Role patterns in young adulthood (Aim 1)

What is known about prototypic role configurations for young adults? Osgood and colleagues (2005) classified young adults in a longitudinal study of a regional sample of white working- and middle-class youth, based on their role involvement in five adult social roles at age 24 (in approximately 1996), identifying six paths to adulthood. “Fast starters” tended to be partners, parents, living independently, and in long-term employment, with a low likelihood of having completed a college degree. “Parents without careers” had similar spousal and parental roles as well as independence from their own parents and low education, but differed from Fast starters primarily by having lower levels of employment. “Educated partners” lived with partners rather than parents, but had not become parents themselves. They tended to be employed and to have higher levels of education. “Educated singles” (the largest group at 37%) did not live with romantic partners, but rather with parents or in rented housing. They had the highest levels of education. “Working singles” were not yet parents or partners, and tended to live with parents and be employed full-time. Their typical level of education was to have attained some college, but not a degree. Finally, “Slow starters” tended to have made the fewest transitions, live at home, not be partnered, have low education, and be unemployed or in short-term jobs. Thirty percent of this group were parents, compared to 20% in the full sample. Osgood et al (2005) provide an important foundation for the present analyses due to its person-centered approach, identification of cohesive role-based configurations in early adulthood, and examination of correlates of role combinations. In Aim 1, we seek to extend their analyses in a longitudinal community-based sample by using similar indicators of social roles with the addition of current student status, employing a nationally representative US sample of high school seniors followed longitudinally, examining contemporaneous correlates in the mid-20s, and replicating results among young adults in similar (1990s) and earlier (1980s) historical time periods.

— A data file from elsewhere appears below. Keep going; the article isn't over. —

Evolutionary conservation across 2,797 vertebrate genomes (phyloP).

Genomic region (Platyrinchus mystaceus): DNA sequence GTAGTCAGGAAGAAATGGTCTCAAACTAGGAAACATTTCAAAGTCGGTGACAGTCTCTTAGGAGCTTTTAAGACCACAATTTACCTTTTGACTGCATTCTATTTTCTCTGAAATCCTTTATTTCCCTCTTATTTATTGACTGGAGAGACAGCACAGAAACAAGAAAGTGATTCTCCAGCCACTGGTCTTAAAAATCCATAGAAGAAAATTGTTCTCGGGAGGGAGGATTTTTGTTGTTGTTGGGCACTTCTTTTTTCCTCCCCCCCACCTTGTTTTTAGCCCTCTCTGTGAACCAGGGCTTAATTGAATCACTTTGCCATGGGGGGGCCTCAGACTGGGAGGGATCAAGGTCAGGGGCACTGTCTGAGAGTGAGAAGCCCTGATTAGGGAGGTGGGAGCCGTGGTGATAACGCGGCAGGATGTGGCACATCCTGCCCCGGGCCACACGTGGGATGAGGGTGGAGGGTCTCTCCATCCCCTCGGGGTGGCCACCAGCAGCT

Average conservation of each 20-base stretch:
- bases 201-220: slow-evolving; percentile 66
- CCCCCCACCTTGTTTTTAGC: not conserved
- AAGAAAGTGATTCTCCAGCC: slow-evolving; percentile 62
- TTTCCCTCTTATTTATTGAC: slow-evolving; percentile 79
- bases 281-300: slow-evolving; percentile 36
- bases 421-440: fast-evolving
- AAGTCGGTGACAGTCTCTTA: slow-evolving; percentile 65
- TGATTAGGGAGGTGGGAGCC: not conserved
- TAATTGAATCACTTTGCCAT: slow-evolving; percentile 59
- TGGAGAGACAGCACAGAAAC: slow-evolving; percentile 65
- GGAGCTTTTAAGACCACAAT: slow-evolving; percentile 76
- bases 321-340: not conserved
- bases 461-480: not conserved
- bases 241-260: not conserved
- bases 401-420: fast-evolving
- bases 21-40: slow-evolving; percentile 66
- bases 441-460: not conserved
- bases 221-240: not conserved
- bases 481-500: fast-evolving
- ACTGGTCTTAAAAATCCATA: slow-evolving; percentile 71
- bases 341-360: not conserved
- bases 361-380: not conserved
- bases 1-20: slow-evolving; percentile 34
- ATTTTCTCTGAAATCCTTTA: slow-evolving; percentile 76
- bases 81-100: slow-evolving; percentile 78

Predictors of young adult role patterns (Aim 2)